Port Checker – Your Ultimate Online Port Analyzer
PORT means “post office requisition number”. PORTS refers to the ports used on a network and the protocols used to connect devices to the network. Port Checker is an Open Source Monitoring Application that will check all your Ports and show you if they are open or closed.
What is a Port Checker?
A port checker is a tool that allows web developers to test whether or not a site is compatible with a range of devices. They do this by checking the device’s browser capabilities and making sure that the site functions properly for the device. Web designers and web developers are frequently using port checkers to ensure that the sites they build are accessible to a broad range of internet users.
What is a port number?
A port number is used to identify a specific device by the port checker. Many devices connect to the Internet through a port number. For example, your computer might connect to the Internet through a router, which in turn connects to the Internet through a modem, which in turn connects to the Internet through a broadband cable modem, and so on.
Each of these devices must know the port number that the other device expects to see and check with the port checker. The connection will fail if the modem doesn’t know what number to use.
Common network port numbers
- 5678/udp = BitTorrent
- 53/tcp = IRC, DNS
- 21/tcp = FTP
- 22/tcp = SSH
- 27/tcp = Telnet
- 110/tcp = Rlogin
- 139/tcp = Netbios
- 143/tcp = Kerberos, Microsoft RPC
- 1723/tcp = NTP
- 50000 = DHT (BitTorrent)
- 52001 = SMTP (Mail)
- 52, 100 = HTTP (Web)
- 80/tcp = Hypertext Transfer Protocol (HTTP)
- 21, 137 = DNS (TCP/UDP)
- 53, 595 = ETRN (Telephone)
- 53, 993 = IMAP (Mail)
Can ports make network connections more efficient?
Ports are just like pipes that run through a building. But instead of a pipe connecting two rooms in a home, ports connect computers to networks. A pipe has to be formed to get data to travel between those computers. But the pipe isn’t only between two rooms. It’s also between two networks (or even two computer servers).
If a person is using a Wi-Fi connection on his or her phone, there’s a pipe going between the cell phone tower (a network) and your computer (a server), but there’s also a pipe going between the cell phone tower and the router you’re using (another network). In all these cases, there’s a pipe being created between networks.
Firewalls and Ports
Like any IP address, port numbers have a numeric value that can be used to define an Internet Protocol (IP) address. The number itself is not important; what matters is the range of ports that an application can be accessed.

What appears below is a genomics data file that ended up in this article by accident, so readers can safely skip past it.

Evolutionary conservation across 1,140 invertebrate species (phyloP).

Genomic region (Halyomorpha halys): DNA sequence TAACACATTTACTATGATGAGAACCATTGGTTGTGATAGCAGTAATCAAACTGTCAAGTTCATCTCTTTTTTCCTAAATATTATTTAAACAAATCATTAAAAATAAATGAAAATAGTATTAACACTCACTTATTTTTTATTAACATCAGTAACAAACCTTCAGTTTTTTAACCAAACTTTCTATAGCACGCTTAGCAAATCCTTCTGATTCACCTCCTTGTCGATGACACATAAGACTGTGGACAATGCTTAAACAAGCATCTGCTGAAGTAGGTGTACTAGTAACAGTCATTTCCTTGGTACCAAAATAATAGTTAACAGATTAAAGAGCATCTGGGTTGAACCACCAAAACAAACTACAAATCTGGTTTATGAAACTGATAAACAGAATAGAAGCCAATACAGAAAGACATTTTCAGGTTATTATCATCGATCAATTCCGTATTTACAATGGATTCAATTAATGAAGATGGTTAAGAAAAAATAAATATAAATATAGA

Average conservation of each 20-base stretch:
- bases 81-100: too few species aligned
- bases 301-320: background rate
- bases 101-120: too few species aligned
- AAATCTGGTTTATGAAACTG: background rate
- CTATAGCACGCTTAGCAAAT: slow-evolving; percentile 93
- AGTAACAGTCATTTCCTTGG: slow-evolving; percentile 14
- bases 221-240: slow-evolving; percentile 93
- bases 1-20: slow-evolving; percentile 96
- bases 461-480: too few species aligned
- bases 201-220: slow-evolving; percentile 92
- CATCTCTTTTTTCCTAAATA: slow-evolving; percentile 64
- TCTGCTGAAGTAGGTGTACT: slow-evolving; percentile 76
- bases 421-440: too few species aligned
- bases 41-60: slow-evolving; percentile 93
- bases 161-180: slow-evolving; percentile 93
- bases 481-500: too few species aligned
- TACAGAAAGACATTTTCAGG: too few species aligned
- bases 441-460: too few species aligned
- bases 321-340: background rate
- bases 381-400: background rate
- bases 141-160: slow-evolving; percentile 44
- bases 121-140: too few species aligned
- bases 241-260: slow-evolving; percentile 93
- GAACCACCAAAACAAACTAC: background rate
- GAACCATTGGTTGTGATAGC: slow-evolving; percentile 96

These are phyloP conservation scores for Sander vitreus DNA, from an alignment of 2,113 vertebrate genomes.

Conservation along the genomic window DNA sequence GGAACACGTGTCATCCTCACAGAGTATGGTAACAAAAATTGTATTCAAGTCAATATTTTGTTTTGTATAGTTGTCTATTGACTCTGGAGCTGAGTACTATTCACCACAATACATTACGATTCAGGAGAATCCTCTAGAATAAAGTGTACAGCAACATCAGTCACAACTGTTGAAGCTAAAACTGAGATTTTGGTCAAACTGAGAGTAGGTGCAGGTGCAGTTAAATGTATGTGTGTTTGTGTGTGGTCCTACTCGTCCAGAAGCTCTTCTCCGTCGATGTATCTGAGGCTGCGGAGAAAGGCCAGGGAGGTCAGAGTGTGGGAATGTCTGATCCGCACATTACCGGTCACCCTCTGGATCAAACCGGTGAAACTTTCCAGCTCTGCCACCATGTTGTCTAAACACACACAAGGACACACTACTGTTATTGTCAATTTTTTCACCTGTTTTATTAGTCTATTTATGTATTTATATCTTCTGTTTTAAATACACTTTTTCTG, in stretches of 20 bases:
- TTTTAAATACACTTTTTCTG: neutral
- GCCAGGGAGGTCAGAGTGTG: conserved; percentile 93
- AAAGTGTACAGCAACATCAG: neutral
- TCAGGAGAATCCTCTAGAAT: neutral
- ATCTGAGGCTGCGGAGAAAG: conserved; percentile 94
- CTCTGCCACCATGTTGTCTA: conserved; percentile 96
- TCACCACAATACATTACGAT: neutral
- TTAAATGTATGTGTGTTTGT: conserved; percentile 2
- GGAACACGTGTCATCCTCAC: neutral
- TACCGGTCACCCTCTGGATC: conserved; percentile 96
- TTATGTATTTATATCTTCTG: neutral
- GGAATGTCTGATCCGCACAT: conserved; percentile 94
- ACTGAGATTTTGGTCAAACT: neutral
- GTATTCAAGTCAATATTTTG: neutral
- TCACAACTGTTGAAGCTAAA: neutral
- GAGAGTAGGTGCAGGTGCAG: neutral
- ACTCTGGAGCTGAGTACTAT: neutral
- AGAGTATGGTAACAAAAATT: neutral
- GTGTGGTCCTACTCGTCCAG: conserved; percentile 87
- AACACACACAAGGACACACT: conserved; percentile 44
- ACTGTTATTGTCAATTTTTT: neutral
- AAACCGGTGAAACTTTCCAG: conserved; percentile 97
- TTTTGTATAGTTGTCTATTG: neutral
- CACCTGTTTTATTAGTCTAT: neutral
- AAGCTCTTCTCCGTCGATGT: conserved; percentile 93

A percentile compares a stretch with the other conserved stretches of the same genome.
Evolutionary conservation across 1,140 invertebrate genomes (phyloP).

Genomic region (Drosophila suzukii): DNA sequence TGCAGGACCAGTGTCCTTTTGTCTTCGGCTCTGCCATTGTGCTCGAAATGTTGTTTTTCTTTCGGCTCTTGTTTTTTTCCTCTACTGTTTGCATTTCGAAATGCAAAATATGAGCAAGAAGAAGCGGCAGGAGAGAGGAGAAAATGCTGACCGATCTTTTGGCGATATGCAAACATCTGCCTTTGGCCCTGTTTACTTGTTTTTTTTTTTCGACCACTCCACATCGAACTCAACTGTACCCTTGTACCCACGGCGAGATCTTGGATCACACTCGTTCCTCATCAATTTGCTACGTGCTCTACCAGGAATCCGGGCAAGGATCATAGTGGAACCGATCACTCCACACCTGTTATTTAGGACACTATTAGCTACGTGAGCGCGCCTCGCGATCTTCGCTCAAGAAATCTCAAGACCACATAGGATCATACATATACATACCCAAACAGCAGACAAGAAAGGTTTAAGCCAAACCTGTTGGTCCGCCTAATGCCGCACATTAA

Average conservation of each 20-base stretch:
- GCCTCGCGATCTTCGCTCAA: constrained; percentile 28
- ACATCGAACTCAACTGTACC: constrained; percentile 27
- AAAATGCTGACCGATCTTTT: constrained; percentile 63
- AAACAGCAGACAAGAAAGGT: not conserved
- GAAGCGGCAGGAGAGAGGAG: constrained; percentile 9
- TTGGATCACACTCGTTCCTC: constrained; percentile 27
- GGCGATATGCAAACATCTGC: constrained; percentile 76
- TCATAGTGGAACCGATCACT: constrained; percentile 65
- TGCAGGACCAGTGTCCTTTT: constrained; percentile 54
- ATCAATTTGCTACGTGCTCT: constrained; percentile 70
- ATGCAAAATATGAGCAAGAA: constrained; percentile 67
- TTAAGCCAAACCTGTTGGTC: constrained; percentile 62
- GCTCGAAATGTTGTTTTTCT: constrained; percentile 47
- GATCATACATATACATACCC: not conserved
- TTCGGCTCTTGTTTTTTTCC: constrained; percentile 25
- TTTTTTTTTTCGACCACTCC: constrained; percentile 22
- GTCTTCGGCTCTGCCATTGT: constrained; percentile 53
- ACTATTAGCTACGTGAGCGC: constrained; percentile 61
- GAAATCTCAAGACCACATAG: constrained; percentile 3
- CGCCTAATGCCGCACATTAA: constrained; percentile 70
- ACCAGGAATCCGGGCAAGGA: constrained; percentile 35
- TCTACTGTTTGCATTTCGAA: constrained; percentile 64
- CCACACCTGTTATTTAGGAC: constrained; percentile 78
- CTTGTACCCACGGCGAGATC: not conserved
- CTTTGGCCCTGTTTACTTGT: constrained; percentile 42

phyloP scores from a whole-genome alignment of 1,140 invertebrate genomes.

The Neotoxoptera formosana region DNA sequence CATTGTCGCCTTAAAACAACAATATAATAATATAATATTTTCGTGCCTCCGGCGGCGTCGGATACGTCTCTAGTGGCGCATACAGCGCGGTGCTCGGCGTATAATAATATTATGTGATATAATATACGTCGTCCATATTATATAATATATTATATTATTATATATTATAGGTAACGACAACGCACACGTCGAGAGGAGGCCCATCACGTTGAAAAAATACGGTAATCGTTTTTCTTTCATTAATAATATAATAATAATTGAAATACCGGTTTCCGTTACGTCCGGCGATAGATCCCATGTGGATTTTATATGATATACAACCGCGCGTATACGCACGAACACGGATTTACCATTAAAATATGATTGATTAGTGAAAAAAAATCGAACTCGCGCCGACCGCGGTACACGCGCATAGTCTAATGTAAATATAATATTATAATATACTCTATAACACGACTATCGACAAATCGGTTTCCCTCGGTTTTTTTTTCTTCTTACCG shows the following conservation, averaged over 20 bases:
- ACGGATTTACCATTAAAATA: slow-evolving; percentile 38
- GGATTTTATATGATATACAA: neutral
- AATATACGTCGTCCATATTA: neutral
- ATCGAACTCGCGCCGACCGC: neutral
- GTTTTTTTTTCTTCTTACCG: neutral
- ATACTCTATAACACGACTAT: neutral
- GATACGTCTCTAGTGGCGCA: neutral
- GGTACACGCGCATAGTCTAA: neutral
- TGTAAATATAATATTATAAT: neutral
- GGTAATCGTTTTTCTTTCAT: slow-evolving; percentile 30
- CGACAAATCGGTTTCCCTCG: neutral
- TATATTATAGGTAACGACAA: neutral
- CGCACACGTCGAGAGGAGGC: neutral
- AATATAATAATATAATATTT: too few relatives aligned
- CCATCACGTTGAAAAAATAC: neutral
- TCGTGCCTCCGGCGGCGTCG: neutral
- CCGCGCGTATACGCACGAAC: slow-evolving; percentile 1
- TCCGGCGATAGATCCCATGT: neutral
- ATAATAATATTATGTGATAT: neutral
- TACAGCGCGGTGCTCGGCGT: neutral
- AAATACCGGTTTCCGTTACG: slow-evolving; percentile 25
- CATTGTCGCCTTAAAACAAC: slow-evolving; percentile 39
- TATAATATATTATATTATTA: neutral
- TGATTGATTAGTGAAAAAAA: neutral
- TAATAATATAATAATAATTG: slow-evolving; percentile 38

There is no such thing as a firewalled, untroubled port. Most security software will include a list of all the common ports that are open by default, and many applications will allow you to specify custom ports that can be accessed only by you and a trusted partner or group of partners.
What is a Port Scanner?
A port scanner or port checker is a tool used to test the availability of network services running on a computer. It scans the network ports of a target and returns a list of open ports along with the addresses associated with each port.
Most security tools today are port scanners. Port scanning is the act of sending an IP packet with a destination port number to see if the IP address is open. If the IP address is closed, the traffic is filtered. They check if there is an active listener or not. Port scans are used to find the open services and the type of software they are running. There are three types of responses:
How to use the Open Port Checker tool – Port Scanner for port scanning?
The Port Scanner Tool checks the most common ports used by Windows services, Ubuntu servers, favorite games, or other software. To do so, use the following steps.
- Open the tool: Click on Port Scanner and select the Open Port Checker tool.
- Enter any domain or IP address, and the tool checks which ports are active and open and accepting requests on your IP or domain.
- Define the custom ports for checking if they are open for external requests. The default port ranges are shown in the screenshot below. You can also specify custom ports for your domain or IP.
- Click on the Scan button to start the scan.
- The results show whether the specified ports are open or closed.
TCP VS UDP Ports Scan
The TCP Port Scan (or Port Scanning) is a technique used by hackers to determine what applications or services are running on a given machine. The process involves sending a packet with a special header to the targeted host (i.e. the server) which identifies the specific port it wants to connect to.
UDP port scanning (UDP portscan) is a process of finding all open ports on a given server or computer system. While there are many ways to do this, it usually involves sending a specially crafted message to the targeted system and watching for responses.